First, there are 5 levels of strength.
There are 5 Levels of Strength as Defined by The WCT
I believe that everyone should strive to get as close to an Optimal level of strength as possible.
Having this level of muscle strength is beneficial for numerous reasons:
- So that you can pull yourself up from a cliff if you happen to be hanging off a ledge somewhere while on vacation.
- So that you can pick up your kids and play with them without straining a muscle
- So that you can move your furniture without breaking your back
- So that you can pick up and carry someone who is in danger, to safety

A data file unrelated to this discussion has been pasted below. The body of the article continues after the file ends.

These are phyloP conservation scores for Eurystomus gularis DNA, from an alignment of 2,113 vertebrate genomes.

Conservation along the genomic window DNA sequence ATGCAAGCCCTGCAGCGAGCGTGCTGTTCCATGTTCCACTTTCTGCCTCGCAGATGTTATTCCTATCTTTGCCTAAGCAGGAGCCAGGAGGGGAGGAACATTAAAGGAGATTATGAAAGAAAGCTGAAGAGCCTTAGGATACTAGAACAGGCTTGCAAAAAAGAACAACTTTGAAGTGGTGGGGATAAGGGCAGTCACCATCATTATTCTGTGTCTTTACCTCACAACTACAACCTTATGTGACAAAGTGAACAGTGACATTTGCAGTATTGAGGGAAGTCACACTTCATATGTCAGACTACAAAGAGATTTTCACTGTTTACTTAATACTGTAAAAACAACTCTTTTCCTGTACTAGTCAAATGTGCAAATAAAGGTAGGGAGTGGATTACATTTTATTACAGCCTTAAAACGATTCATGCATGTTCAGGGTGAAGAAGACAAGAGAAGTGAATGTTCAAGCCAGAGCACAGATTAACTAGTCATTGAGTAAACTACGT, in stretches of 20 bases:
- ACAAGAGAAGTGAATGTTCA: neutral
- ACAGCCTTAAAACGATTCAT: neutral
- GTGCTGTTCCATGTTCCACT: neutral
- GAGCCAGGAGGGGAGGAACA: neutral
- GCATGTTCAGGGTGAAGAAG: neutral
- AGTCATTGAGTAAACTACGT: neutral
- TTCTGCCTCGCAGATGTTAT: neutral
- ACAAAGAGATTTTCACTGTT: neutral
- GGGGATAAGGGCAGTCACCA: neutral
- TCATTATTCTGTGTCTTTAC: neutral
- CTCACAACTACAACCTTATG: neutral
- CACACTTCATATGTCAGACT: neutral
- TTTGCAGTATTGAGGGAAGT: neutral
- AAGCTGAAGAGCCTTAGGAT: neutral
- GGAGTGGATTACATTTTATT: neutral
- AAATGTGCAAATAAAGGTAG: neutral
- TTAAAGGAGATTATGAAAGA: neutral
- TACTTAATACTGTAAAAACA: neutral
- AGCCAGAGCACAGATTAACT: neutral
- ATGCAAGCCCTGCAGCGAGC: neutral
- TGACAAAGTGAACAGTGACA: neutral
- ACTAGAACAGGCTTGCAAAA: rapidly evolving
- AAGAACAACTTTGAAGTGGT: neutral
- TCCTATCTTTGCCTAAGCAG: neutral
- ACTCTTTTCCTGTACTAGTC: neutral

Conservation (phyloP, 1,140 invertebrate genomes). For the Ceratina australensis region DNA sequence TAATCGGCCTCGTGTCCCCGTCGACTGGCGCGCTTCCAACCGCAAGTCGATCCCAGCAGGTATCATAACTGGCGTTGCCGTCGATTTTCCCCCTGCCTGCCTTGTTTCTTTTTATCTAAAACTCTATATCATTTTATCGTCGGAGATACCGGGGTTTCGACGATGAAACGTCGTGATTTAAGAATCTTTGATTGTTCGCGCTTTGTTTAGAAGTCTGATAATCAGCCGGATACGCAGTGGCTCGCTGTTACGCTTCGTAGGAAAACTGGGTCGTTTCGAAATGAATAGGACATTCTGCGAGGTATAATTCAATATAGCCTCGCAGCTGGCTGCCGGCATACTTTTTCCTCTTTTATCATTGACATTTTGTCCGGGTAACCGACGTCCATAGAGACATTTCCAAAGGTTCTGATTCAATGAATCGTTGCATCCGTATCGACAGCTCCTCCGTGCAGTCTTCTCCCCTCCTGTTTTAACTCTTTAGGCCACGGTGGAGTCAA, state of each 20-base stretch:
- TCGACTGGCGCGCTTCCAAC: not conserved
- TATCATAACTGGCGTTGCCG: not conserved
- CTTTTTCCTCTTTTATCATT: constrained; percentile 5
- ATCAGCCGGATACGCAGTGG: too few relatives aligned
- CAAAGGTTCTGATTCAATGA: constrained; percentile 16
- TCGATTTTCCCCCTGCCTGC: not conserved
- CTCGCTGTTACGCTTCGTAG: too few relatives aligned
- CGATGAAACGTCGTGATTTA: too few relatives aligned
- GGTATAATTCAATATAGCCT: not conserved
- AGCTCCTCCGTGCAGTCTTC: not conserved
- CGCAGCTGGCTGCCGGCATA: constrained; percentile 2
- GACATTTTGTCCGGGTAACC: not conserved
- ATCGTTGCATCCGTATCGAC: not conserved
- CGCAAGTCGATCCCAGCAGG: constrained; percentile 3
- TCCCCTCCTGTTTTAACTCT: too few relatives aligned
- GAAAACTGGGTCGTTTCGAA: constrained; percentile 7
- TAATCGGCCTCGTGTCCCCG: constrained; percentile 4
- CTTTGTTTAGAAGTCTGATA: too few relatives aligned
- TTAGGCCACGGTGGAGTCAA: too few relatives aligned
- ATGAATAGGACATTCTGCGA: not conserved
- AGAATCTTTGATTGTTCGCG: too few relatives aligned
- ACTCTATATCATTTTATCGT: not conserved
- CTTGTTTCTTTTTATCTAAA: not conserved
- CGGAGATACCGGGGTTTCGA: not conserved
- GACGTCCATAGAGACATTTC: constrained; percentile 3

- So that you carry lean muscle mass on your frame and decrease your risk of preventable illnesses.
You can aim to go above the Optimal level and reach the Athletic or elite levels, however, these levels of strength will begin to have diminishing returns.
If your goal is health and fitness, you only need to cross a certain threshold of strength to maintain a healthy body.
Achieving an Athletic Strength level is simply a matter of pride and hobby.
Brittany and I personally set a high strength goal, and do our best to go above and beyond what would be an acceptable level of strength for the average individual.
If you are a strength athlete, then have at it!
How Strong Am I? How Should I Measure My Strength?
It is important to note that this article is referring to strength standards for the major compound lifts that we discuss in Every Fitness Training Program Must Include These 3 Things.
Compound exercises are the best method to measure total body strength and force production.